Sometimes when people think about who has used the Ohio River and how they have used it, they begin with the French explorers of the 1660’s or with Lewis and Clark, whose river journey began in Pittsburgh in 1803. Yet PaleoIndian people began living in the Ohio River valley as early as 13000 BCE. Many established settlements along the Ohio River and its tributaries and used the river and its fish as a source of food. Thus, this project begins  with the PaleoIndians of 13000- 8000BC. It continues through the Archaic (8000-1000 BC),  Early Woodland/Adena (1000BC-AD50), Middle Woodland/ Hopewell (50BC – AD 450), Late Woodland (AD450-1000) and Late Prehistoric/ Fort Ancient (AD 1000-1750) periods. The named historic Native American peoples who the first Western European explorers encountered — Shawnee, Delaware, Miami, Wyandot, and Potawatomi, among others, had probably moved into this territory after the demise of those earlier populations.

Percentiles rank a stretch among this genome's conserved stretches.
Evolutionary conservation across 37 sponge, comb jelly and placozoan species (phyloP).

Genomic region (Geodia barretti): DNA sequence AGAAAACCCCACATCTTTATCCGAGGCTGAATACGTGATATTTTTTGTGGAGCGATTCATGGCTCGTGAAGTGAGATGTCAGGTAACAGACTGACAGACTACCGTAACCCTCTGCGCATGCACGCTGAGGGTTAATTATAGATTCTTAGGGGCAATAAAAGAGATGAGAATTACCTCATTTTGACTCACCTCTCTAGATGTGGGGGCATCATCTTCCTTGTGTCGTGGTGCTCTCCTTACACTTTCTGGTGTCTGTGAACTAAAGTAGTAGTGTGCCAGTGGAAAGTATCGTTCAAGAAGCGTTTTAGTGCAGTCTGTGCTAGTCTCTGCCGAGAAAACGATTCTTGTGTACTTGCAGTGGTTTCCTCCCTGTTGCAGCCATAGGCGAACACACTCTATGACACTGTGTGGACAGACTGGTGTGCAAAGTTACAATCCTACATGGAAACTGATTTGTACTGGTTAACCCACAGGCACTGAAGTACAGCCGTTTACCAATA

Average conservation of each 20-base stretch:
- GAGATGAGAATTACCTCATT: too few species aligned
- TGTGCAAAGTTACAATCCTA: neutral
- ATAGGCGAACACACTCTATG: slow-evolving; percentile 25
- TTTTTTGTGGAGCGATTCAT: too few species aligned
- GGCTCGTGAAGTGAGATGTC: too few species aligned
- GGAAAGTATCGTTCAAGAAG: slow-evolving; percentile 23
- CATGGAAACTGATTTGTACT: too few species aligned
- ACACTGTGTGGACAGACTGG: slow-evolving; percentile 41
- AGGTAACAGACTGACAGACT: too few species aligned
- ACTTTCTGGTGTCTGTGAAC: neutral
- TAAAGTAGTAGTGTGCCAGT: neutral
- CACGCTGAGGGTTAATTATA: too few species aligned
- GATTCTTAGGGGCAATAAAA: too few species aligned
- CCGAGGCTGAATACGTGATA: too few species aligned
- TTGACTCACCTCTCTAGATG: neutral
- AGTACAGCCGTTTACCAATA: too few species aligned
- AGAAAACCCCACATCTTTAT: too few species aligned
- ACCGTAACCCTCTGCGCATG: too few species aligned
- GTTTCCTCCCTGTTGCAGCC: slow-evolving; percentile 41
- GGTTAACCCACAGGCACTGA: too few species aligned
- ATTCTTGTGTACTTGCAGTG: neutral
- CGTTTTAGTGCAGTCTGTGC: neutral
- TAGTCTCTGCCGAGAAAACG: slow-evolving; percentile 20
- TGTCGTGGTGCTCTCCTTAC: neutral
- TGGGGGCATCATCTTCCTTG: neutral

This project examines the Ohio River in six time periods: prehistoric, the 1820’s when Rafinesque’s book was published, around 1900, when industrialization was in its prime, around 1960, when it was declining, at the present, and in the future.